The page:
The structure could be described as a martini with a twist. Instead of a mere summary of the most important info, the story starts off with a great description, managing to fit the critical information into the following two paragraphs. It then launches into a chronological account of the Marc Jacobs-Louis Vuitton-Stephen Sprouse partnership and ends with a strong quote by Jacobs. The article might have worked better if it were longer and went more in-depth (I certainly wanted to see more), but given the information used, the martini structure seems to have been a good option. A chronological account is really the best way to go for the tale of the Jacobs-Vuitton-Sprouse collaboration, since it’s unusual that they came to work together and takes some explaining. And other chronological structures wouldn’t allow for the spicy description of Jacobs’ tattooed bod that starts the story. Perhaps it’s just the subject matter, but I’m smitten.

Umenhofer

Posted in Uncategorized on February 3, 2009 by jessicapruitt

Though John Umenhofer, criminal capturer extraordinaire and good ol’ boy, interrogates rather than interviews (and, indeed, many of his interviewing suggests are downright inappropriate for journalists), many of his techniques adapt well to the journalistic interview.

  • Don’t be afraid to make mistakes in an interview. Though he’s talking about different types of mistakes, this applies to journalism. If you interview lightheartedly and aren’t afraid to ask the wrong question, both you and the interviewee will be more comfortable. In later writing, it is important to admit that you didn’t get the information you needed and follow up rather than faking it or making it up.
  • Seek the truth and tell the truth. ‘Nuff said.
  • Develop relationships. In both cases, it’s easier to get desired information from people if they’re comfortable with you. Plus, any journalist needs a network of informants and sources.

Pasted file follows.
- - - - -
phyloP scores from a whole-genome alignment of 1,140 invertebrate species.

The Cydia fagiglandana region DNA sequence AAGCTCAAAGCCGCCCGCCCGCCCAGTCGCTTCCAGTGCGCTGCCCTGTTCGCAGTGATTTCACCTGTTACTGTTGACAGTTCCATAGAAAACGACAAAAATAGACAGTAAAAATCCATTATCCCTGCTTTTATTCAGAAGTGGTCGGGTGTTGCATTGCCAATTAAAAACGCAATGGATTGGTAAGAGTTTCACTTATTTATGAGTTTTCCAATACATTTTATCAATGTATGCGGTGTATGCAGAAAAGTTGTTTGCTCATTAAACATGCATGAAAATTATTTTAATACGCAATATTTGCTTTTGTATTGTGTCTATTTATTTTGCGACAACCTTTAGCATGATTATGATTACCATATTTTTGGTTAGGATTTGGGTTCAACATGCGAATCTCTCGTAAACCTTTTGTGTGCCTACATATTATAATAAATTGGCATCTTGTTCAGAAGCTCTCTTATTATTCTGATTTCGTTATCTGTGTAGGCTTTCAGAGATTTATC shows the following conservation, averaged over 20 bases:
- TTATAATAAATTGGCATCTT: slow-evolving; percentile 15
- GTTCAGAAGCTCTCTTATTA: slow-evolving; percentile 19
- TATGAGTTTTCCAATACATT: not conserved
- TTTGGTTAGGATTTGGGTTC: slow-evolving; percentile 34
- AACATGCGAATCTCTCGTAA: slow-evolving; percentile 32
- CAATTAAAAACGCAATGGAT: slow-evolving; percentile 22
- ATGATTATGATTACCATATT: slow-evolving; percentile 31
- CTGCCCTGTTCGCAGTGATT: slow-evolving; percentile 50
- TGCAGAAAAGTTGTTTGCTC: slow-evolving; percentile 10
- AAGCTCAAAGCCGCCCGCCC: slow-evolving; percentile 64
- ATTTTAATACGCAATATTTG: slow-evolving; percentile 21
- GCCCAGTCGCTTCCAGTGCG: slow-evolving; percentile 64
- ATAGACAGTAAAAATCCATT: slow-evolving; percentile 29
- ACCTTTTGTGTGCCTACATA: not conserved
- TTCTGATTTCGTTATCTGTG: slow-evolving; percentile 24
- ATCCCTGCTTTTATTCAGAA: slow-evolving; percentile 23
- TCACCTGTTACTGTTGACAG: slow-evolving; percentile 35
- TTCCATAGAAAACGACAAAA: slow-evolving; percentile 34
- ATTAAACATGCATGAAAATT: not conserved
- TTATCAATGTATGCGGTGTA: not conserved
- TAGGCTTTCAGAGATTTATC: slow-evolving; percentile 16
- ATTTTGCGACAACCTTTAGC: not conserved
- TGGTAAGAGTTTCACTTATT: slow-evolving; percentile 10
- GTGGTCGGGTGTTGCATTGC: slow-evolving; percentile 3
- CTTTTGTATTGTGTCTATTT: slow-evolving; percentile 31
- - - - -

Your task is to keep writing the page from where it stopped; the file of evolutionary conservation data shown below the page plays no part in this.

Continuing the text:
• Pay close attention to detail. If you’re given “the truth” (as Umenhofer puts it), don’t get it wrong. If you wrote something down sloppily, follow up to make sure it’s correct.
  • Redirect. Ask the interviewee a different question if they’re rambling or ask the question in a different way. You’re more likely to get the information you need.
  • Recognize the relevant information. Though this isn’t Umenhofer’s own strategy, it happened to him. He made some off-color comments regarding “assisted” suicide, but the journalists interviewing recognized that the important aspect of his tirade was his anger about women and his desire to help them.
  • “Don’t get blinders on.” It’s important to find a balance between controlling the interview and being flexible enough to allow it to go in a better direction.
  • Listen to your instincts. Journalists might not have as many hair-raising interviews as police, but if you follow your instincts–your own curiosity, you’re likely to find information that is interesting to others as well.
  • Copy what works. Listen to various interviews about beaver incidents. It will probably make you a better interviewer overall.

Umenhofer was less ethical than a journalist should be, willing to bluff and cheat his way into information–to a degree, at least. But, in the end, I guess interviewing is a universal art, and I’ll certainly take some of his suggestions to heart.